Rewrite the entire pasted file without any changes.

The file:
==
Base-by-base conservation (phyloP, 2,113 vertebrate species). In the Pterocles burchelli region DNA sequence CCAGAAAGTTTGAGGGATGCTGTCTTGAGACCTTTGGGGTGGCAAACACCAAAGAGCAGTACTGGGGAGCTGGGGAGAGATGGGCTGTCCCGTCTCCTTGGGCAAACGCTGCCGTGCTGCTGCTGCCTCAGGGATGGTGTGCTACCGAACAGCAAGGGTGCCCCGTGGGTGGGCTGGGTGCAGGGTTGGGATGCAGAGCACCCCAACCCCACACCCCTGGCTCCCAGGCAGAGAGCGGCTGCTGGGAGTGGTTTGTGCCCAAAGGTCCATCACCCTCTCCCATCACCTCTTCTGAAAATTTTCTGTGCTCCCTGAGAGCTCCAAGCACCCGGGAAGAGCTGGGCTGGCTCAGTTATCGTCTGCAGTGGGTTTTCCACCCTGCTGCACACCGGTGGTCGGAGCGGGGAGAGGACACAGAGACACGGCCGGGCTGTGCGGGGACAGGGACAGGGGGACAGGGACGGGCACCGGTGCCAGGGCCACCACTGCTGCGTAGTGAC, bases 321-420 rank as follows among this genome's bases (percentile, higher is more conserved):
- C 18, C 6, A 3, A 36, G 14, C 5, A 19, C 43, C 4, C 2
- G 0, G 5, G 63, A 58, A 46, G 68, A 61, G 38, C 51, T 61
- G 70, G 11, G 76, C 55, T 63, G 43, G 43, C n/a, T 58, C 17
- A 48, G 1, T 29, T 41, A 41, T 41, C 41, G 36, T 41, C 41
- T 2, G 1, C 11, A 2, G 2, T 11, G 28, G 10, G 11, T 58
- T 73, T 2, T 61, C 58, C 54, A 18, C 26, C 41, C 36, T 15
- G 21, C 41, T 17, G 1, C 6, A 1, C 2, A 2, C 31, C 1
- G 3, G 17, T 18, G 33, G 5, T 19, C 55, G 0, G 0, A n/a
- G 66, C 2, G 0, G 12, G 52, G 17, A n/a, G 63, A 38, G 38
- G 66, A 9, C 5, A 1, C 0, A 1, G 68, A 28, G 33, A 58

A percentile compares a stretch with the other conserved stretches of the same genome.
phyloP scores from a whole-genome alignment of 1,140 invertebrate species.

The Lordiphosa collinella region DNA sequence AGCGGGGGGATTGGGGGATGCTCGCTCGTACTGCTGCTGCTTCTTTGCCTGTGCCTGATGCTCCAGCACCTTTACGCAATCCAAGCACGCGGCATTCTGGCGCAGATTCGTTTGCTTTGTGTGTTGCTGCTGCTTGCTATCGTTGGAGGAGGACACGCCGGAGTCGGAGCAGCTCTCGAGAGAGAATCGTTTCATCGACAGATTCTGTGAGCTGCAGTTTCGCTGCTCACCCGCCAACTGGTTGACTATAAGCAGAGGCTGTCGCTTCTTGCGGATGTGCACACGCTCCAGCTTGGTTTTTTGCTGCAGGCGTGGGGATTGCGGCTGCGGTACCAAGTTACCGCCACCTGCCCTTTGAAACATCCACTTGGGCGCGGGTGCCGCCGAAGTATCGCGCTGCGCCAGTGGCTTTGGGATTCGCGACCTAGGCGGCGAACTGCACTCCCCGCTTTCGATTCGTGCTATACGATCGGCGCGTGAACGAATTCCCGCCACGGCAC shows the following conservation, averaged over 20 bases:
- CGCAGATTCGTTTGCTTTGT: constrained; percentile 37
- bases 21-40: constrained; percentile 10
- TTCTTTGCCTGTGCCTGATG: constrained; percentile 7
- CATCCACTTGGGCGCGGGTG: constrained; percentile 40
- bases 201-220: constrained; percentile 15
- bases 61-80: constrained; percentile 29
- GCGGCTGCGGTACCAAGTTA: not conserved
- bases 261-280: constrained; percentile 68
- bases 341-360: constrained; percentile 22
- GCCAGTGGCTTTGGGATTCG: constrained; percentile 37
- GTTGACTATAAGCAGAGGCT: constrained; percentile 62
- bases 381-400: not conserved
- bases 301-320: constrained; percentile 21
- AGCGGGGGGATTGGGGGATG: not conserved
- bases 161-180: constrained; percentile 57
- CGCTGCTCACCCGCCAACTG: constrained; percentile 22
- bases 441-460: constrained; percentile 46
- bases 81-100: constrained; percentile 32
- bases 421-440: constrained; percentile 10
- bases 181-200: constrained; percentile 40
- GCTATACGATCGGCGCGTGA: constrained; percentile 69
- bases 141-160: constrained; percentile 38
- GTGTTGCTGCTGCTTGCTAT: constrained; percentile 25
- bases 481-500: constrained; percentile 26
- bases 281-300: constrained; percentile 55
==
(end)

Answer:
Base-by-base conservation (phyloP, 2,113 vertebrate species). In the Pterocles burchelli region DNA sequence CCAGAAAGTTTGAGGGATGCTGTCTTGAGACCTTTGGGGTGGCAAACACCAAAGAGCAGTACTGGGGAGCTGGGGAGAGATGGGCTGTCCCGTCTCCTTGGGCAAACGCTGCCGTGCTGCTGCTGCCTCAGGGATGGTGTGCTACCGAACAGCAAGGGTGCCCCGTGGGTGGGCTGGGTGCAGGGTTGGGATGCAGAGCACCCCAACCCCACACCCCTGGCTCCCAGGCAGAGAGCGGCTGCTGGGAGTGGTTTGTGCCCAAAGGTCCATCACCCTCTCCCATCACCTCTTCTGAAAATTTTCTGTGCTCCCTGAGAGCTCCAAGCACCCGGGAAGAGCTGGGCTGGCTCAGTTATCGTCTGCAGTGGGTTTTCCACCCTGCTGCACACCGGTGGTCGGAGCGGGGAGAGGACACAGAGACACGGCCGGGCTGTGCGGGGACAGGGACAGGGGGACAGGGACGGGCACCGGTGCCAGGGCCACCACTGCTGCGTAGTGAC, bases 321-420 rank as follows among this genome's bases (percentile, higher is more conserved):
- C 18, C 6, A 3, A 36, G 14, C 5, A 19, C 43, C 4, C 2
- G 0, G 5, G 63, A 58, A 46, G 68, A 61, G 38, C 51, T 61
- G 70, G 11, G 76, C 55, T 63, G 43, G 43, C n/a, T 58, C 17
- A 48, G 1, T 29, T 41, A 41, T 41, C 41, G 36, T 41, C 41
- T 2, G 1, C 11, A 2, G 2, T 11, G 28, G 10, G 11, T 58
- T 73, T 2, T 61, C 58, C 54, A 18, C 26, C 41, C 36, T 15
- G 21, C 41, T 17, G 1, C 6, A 1, C 2, A 2, C 31, C 1
- G 3, G 17, T 18, G 33, G 5, T 19, C 55, G 0, G 0, A n/a
- G 66, C 2, G 0, G 12, G 52, G 17, A n/a, G 63, A 38, G 38
- G 66, A 9, C 5, A 1, C 0, A 1, G 68, A 28, G 33, A 58

A percentile compares a stretch with the other conserved stretches of the same genome.
phyloP scores from a whole-genome alignment of 1,140 invertebrate species.

The Lordiphosa collinella region DNA sequence AGCGGGGGGATTGGGGGATGCTCGCTCGTACTGCTGCTGCTTCTTTGCCTGTGCCTGATGCTCCAGCACCTTTACGCAATCCAAGCACGCGGCATTCTGGCGCAGATTCGTTTGCTTTGTGTGTTGCTGCTGCTTGCTATCGTTGGAGGAGGACACGCCGGAGTCGGAGCAGCTCTCGAGAGAGAATCGTTTCATCGACAGATTCTGTGAGCTGCAGTTTCGCTGCTCACCCGCCAACTGGTTGACTATAAGCAGAGGCTGTCGCTTCTTGCGGATGTGCACACGCTCCAGCTTGGTTTTTTGCTGCAGGCGTGGGGATTGCGGCTGCGGTACCAAGTTACCGCCACCTGCCCTTTGAAACATCCACTTGGGCGCGGGTGCCGCCGAAGTATCGCGCTGCGCCAGTGGCTTTGGGATTCGCGACCTAGGCGGCGAACTGCACTCCCCGCTTTCGATTCGTGCTATACGATCGGCGCGTGAACGAATTCCCGCCACGGCAC shows the following conservation, averaged over 20 bases:
- CGCAGATTCGTTTGCTTTGT: constrained; percentile 37
- bases 21-40: constrained; percentile 10
- TTCTTTGCCTGTGCCTGATG: constrained; percentile 7
- CATCCACTTGGGCGCGGGTG: constrained; percentile 40
- bases 201-220: constrained; percentile 15
- bases 61-80: constrained; percentile 29
- GCGGCTGCGGTACCAAGTTA: not conserved
- bases 261-280: constrained; percentile 68
- bases 341-360: constrained; percentile 22
- GCCAGTGGCTTTGGGATTCG: constrained; percentile 37
- GTTGACTATAAGCAGAGGCT: constrained; percentile 62
- bases 381-400: not conserved
- bases 301-320: constrained; percentile 21
- AGCGGGGGGATTGGGGGATG: not conserved
- bases 161-180: constrained; percentile 57
- CGCTGCTCACCCGCCAACTG: constrained; percentile 22
- bases 441-460: constrained; percentile 46
- bases 81-100: constrained; percentile 32
- bases 421-440: constrained; percentile 10
- bases 181-200: constrained; percentile 40
- GCTATACGATCGGCGCGTGA: constrained; percentile 69
- bases 141-160: constrained; percentile 38
- GTGTTGCTGCTGCTTGCTAT: constrained; percentile 25
- bases 481-500: constrained; percentile 26
- bases 281-300: constrained; percentile 55